A Review of labour Markets in South Africa: Wage Trends and Dynamics in South Africa

by ALTMAN, M., 2005
Research Report, Employment Growth & Development Initiative, Human Sciences Research Council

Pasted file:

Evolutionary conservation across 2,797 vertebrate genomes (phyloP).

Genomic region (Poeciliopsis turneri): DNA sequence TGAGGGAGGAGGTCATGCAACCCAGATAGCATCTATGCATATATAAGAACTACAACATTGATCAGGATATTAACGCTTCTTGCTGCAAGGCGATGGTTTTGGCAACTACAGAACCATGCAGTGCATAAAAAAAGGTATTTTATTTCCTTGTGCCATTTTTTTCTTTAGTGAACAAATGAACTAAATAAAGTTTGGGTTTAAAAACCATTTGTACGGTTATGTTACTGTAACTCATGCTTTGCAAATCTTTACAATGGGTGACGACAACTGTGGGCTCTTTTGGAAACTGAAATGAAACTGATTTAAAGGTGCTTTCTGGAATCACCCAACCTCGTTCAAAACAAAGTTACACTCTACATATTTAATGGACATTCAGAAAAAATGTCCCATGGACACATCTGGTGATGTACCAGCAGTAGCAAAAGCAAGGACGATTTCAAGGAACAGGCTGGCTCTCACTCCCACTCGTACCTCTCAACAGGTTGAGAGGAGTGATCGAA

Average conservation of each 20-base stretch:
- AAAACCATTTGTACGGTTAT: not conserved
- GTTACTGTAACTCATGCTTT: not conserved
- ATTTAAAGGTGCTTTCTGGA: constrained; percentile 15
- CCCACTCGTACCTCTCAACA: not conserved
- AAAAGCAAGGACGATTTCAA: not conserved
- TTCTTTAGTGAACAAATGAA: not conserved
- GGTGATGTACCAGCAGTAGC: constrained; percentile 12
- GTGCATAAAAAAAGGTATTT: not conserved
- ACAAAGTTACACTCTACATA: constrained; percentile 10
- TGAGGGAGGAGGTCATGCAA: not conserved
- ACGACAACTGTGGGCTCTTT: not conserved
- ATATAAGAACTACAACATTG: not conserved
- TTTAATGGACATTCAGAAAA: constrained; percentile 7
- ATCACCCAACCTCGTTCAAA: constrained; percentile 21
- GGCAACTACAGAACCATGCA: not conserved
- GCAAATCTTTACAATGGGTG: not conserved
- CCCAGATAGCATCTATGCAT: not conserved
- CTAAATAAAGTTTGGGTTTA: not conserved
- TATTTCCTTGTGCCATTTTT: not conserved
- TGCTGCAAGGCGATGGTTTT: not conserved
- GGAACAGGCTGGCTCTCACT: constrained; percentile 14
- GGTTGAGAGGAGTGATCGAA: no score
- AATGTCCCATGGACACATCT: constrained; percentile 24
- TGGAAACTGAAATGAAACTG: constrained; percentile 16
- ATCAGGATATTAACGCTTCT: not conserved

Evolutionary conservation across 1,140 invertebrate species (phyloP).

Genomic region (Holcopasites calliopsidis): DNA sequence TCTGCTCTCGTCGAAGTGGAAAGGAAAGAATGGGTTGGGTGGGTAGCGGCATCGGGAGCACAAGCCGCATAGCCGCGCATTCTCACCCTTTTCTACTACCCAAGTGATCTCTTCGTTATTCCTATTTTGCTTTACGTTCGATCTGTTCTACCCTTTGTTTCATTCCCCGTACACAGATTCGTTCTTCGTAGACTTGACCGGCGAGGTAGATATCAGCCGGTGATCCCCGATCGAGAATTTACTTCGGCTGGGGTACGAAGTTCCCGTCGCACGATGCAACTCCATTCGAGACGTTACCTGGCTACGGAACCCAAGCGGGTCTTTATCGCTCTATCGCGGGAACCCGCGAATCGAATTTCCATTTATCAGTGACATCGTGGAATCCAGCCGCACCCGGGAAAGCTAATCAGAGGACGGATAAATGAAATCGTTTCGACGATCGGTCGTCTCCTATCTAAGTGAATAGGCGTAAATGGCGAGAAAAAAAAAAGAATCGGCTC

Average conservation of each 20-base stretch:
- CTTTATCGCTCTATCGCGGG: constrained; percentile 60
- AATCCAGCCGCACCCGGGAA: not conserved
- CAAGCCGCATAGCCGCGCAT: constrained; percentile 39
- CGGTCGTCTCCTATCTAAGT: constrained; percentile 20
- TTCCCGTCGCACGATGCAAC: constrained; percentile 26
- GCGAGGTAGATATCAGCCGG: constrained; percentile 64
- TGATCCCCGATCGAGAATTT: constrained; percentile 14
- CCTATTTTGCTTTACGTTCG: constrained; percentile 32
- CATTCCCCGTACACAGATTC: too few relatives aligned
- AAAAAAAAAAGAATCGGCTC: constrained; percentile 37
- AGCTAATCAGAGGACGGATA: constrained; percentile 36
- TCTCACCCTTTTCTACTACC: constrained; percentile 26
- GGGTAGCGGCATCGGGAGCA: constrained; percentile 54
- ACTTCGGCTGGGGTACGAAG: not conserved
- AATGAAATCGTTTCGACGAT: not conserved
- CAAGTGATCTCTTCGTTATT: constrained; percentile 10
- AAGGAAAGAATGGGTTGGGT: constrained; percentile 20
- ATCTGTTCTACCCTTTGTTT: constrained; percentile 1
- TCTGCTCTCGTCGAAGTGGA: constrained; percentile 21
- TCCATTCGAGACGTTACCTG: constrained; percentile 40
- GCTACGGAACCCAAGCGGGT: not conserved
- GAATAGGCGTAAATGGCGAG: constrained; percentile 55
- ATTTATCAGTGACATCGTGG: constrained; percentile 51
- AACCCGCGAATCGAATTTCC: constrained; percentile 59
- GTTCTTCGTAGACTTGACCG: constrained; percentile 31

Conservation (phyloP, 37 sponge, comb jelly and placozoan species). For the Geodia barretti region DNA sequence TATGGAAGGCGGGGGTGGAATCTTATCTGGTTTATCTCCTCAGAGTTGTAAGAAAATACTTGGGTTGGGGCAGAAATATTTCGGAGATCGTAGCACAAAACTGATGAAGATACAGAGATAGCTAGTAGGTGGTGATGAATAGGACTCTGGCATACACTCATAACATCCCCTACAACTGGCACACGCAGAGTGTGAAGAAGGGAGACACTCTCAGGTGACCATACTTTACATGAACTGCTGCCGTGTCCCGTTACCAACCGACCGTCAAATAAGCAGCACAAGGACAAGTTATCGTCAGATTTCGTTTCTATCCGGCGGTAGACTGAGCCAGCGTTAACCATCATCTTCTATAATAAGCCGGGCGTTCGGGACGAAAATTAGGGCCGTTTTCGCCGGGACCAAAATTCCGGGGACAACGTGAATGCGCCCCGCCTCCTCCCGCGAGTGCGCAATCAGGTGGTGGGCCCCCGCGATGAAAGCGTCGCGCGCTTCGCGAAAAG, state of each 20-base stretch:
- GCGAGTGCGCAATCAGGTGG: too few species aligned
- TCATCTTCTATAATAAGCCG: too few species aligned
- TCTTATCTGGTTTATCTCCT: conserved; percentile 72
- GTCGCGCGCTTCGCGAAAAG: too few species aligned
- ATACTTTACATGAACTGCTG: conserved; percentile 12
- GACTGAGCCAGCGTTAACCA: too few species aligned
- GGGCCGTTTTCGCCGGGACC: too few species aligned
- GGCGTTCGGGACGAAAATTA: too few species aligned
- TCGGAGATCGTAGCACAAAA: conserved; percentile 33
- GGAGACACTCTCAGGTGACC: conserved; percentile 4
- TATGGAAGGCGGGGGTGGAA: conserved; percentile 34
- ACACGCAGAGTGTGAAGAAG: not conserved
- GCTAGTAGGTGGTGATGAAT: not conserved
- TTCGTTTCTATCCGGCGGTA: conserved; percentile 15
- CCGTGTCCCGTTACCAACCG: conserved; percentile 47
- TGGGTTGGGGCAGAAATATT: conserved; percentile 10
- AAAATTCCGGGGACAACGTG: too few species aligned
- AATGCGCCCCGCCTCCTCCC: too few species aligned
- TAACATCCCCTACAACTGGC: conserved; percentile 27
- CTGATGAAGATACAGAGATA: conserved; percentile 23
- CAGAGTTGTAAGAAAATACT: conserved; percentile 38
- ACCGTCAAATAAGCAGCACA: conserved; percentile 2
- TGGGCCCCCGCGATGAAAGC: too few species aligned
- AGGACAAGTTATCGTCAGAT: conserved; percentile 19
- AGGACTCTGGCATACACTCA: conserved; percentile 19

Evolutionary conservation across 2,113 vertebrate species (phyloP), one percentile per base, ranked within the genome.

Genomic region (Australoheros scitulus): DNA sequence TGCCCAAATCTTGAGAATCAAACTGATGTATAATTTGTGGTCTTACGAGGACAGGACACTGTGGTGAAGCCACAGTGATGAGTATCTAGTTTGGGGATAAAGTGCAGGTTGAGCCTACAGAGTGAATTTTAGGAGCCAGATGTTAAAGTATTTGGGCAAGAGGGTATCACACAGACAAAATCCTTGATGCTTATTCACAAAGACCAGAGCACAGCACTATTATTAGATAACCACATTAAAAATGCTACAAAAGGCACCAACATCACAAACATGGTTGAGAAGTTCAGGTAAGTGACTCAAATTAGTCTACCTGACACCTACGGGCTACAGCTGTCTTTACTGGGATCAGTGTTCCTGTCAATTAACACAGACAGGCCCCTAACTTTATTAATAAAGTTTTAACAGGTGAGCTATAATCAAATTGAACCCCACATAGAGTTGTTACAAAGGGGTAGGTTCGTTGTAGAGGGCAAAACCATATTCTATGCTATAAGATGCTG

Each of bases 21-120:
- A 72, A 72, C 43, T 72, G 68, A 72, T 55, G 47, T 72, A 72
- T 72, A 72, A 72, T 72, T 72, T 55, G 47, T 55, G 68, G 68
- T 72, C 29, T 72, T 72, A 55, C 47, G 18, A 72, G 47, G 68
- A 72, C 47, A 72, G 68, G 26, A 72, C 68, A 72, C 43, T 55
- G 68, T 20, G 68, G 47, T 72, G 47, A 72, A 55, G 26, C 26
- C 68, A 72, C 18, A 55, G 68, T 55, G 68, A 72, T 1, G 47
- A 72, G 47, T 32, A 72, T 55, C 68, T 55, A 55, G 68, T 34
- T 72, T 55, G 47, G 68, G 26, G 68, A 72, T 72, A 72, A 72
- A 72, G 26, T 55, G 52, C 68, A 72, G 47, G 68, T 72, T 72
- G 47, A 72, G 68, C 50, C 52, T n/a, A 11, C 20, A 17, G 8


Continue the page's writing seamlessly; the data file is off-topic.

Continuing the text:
Wages play an important role in the broader economy from both efficiency and equity perspectives. Wage formation also lies at the heart of a power play between workers and employers. As part of a broader labour market review, Altman considers the state of knowledge on wage determination in South Africa. She assesses whether wage setting is appropriate for the country’s development needs; whether wages are set within a competitive framework; and the role of institutions such as unions, bargaining councils and minimum wages. Some flexibility to market conditions is often sought. While this commonly refers to contract flexibility (or inflexibility), it could also refer to entrenched non-competing labour market segments. Patterns of wage determination may be segmented by occupation, industry, geographical area, gender or race. These can be important sources of inflexibility and have serious cost and efficiency implications. This paper reviews general wage trends and the distribution of wages, and then considers explanations for wage trends attributed to economic structure. It reviews the impact of unions and minimum wages on overall wages and equity, and assesses the evidence of racial and gender discrimination. The paper then investigates the effect of workers’ spatial mobility on local labour markets and therefore on wage levels.